UniQure Shares Long-term Data About AMT-061 and AMT-060 Gene Therapy Candidates

UniQure Shares Long-term Data About AMT-061 and AMT-060 Gene Therapy Candidates
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Two potential gene therapies — AMT-060 and AMT-061 (etranacogene dezaparvovec) — lead to safe and long-term increases in factor IX (FIX) activity, as well as fewer bleeds among patients with hemophilia B, according to the therapies’ maker, uniQure.

The company announced in a press release that it presented two-year follow-up data for AMT-061 and five-year results for AMT-060 at the virtual 62nd  Annual Meeting of the American Society of Hematology.

The two gene therapies deliver functional versions of the F9 gene, which is mutated in people with hemophilia B, via a harmless viral vector known as AAV5. AMT-061, designed to be an improved version of AMT-060, carries an engineered FIX variant called the Padua variant (FIX-Padua), which boosts FIX activity approximately eightfold to ninefold.

Three patients with severe hemophilia B — FIX activity no more than 1% — received a single infusion of 2×1013 genome copies/kg of AMT-061 in a Phase 2b trial (NCT03489291).

In an oral presentation, titled “Etranacogene dezaparvovec (AAV5-Padua hFIX variant), an Enhanced Vector for Gene Transfer in Adults with Severe or Moderate-Severe Hemophilia B: Two Year Data from a Phase 2b Trial,” the company showed that all three show sustained FIX activity at therapeutic levels two years after their single infusion.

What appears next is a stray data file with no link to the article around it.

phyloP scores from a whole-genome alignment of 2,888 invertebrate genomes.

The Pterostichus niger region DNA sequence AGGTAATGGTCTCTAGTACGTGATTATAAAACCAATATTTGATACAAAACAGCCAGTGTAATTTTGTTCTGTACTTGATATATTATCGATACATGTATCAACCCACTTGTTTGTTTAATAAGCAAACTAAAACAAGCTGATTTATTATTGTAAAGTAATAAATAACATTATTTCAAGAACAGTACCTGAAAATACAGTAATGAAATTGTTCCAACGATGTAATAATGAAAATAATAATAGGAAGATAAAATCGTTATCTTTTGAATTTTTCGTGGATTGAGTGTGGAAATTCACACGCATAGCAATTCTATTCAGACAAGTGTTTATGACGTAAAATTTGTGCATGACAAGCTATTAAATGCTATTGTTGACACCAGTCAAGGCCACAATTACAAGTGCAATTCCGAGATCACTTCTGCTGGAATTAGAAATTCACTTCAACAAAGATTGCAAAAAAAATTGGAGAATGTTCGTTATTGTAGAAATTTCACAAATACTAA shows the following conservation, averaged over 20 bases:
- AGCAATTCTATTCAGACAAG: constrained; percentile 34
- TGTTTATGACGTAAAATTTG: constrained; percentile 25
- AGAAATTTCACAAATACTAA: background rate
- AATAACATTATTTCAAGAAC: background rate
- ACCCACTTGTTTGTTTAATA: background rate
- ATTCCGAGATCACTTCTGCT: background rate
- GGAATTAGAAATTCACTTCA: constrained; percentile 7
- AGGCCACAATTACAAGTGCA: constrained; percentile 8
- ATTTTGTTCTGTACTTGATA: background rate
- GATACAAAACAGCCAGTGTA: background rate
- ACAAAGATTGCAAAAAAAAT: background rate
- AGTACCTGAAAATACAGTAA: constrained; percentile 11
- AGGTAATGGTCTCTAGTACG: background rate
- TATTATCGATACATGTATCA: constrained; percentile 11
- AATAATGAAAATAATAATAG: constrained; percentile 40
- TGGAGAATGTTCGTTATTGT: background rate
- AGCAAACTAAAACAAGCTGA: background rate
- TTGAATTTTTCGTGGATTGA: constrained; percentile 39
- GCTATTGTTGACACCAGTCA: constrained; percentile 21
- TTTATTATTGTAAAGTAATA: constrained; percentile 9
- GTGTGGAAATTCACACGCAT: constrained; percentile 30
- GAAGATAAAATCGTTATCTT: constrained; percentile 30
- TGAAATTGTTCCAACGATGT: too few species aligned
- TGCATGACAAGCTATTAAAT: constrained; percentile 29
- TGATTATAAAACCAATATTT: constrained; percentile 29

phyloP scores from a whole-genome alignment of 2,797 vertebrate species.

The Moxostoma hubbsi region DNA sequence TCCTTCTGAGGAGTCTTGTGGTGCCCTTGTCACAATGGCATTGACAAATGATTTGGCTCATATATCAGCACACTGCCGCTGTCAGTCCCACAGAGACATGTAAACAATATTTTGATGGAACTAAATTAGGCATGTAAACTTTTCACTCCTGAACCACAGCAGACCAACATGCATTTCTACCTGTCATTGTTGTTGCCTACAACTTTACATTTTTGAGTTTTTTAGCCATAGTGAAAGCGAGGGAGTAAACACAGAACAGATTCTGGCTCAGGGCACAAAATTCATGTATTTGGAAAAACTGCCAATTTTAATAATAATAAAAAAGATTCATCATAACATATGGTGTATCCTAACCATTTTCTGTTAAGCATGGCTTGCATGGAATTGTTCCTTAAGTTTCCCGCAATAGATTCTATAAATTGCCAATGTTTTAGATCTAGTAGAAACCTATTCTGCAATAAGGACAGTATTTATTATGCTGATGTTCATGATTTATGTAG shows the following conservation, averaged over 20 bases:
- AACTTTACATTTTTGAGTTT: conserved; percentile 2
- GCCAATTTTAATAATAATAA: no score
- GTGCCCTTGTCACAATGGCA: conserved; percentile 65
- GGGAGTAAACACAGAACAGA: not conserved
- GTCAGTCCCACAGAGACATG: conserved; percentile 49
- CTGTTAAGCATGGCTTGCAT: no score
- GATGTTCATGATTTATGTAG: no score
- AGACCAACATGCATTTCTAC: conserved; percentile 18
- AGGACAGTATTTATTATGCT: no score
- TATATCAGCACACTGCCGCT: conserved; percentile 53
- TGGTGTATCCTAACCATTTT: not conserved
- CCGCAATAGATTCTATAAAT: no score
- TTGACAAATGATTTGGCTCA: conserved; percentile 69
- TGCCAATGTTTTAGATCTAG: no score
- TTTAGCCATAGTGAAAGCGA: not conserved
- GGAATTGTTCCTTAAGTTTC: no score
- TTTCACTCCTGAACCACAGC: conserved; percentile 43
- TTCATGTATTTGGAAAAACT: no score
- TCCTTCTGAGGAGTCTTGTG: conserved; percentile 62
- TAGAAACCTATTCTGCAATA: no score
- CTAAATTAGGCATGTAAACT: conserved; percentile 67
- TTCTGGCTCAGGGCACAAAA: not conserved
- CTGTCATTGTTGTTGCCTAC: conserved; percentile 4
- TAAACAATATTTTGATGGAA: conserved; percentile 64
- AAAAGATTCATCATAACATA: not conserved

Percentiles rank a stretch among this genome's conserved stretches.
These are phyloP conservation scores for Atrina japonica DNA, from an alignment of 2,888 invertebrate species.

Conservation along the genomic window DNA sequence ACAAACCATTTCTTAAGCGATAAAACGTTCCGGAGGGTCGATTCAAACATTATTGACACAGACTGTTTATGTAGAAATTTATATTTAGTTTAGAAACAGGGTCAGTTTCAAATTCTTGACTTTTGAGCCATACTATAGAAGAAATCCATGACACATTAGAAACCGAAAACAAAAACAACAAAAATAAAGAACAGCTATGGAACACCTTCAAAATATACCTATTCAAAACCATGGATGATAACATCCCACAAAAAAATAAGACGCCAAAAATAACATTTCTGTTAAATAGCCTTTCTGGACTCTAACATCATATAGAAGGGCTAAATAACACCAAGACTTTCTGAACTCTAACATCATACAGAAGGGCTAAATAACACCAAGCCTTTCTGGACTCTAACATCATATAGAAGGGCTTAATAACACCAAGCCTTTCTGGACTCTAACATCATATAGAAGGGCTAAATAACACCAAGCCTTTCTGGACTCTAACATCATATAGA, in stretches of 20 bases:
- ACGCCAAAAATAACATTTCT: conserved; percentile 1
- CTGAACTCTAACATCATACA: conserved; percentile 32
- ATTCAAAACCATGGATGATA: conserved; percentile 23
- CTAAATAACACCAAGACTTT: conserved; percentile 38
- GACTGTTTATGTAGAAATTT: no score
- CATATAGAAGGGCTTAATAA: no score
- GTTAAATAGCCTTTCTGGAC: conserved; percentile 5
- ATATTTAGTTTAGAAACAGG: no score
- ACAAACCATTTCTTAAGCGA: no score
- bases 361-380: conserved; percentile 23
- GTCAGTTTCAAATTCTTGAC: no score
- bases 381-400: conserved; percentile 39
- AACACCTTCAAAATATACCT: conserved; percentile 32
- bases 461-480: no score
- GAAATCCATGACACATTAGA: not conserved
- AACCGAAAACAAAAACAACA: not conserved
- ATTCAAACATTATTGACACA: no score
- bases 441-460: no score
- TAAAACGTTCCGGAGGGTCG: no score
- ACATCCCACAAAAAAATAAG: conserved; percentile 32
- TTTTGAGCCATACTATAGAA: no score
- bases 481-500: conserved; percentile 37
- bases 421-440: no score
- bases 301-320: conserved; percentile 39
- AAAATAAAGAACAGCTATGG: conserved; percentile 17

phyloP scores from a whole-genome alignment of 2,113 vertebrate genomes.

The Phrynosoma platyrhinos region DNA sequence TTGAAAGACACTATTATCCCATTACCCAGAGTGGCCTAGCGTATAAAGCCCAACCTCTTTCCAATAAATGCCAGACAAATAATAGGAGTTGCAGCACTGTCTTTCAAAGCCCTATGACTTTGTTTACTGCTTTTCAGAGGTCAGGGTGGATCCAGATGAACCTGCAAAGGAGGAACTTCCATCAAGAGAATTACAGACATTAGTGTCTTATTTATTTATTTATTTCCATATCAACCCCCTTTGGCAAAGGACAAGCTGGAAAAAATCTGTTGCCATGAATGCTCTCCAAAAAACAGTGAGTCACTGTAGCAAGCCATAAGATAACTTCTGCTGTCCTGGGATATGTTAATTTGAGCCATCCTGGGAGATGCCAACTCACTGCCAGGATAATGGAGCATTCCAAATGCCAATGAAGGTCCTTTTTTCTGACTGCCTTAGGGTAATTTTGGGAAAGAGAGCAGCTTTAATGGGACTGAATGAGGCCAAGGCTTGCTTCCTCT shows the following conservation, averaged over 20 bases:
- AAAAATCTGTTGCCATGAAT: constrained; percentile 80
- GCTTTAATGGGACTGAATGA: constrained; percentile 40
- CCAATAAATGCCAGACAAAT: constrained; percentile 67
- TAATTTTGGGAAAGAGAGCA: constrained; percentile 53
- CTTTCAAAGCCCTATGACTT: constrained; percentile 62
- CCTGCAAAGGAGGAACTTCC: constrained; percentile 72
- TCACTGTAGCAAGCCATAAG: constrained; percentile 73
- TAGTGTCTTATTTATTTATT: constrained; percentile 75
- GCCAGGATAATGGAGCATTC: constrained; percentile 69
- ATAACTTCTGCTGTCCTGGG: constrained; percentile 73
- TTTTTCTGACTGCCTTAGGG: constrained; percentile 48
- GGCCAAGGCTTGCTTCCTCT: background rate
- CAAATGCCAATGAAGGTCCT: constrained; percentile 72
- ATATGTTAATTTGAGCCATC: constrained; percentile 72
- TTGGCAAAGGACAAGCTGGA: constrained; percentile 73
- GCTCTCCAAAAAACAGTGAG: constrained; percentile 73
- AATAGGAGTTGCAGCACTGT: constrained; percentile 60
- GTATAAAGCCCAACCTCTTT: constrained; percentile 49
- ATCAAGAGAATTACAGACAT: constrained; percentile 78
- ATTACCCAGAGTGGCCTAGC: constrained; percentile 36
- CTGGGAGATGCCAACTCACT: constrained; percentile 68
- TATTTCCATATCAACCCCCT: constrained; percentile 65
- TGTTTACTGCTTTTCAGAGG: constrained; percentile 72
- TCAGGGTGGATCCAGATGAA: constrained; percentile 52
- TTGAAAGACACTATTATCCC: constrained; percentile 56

The mean FIX activity for the three was 44.2% of normal, up from 41% at one year post-infusion. Individually, one patient showed FIX activity 44.7% of normal, another measured 51.6% of normal, and the third patient achieved FIX activity of 36.3% of normal.

Two of the three patients have remained bleed-free and have not needed to use FIX replacement therapy. One participant has reported a single bleed and used two FIX infusions, excluding surgery. None have needed preventive therapy in the two years since receiving AMT-061.

In the first year of follow-up, one patient had reported a transient headache and slightly elevated C-reactive protein levels (a measure of inflammation) that were related to treatment. No adverse events (side effects) associated with AMT-061 were reported in the second year.

The three individuals will continue to be monitored for a total of five years. None has developed FIX inhibitors (neutralizing antibodies).

“The data offer encouraging support for the potential long-term benefits of etranacogene dezaparvovec, which are being further characterized in the ongoing Phase 3 HOPE-B study,” said Annette von Drygalski, MD, director of the Hemophilia and Thrombosis Treatment Center at the University of California San Diego and a principal investigator in the trial.

Ricardo Dolmetsch, president of research and development at uniQure, added: “These data will be included in regulatory submissions to the FDA [U.S. Food and Drug Administration] and EMA [European Medicines Agency], which we anticipate will begin in the second half of 2021, along with FIX activity and bleeding rates from the ongoing HOPE-B Phase III pivotal trial.”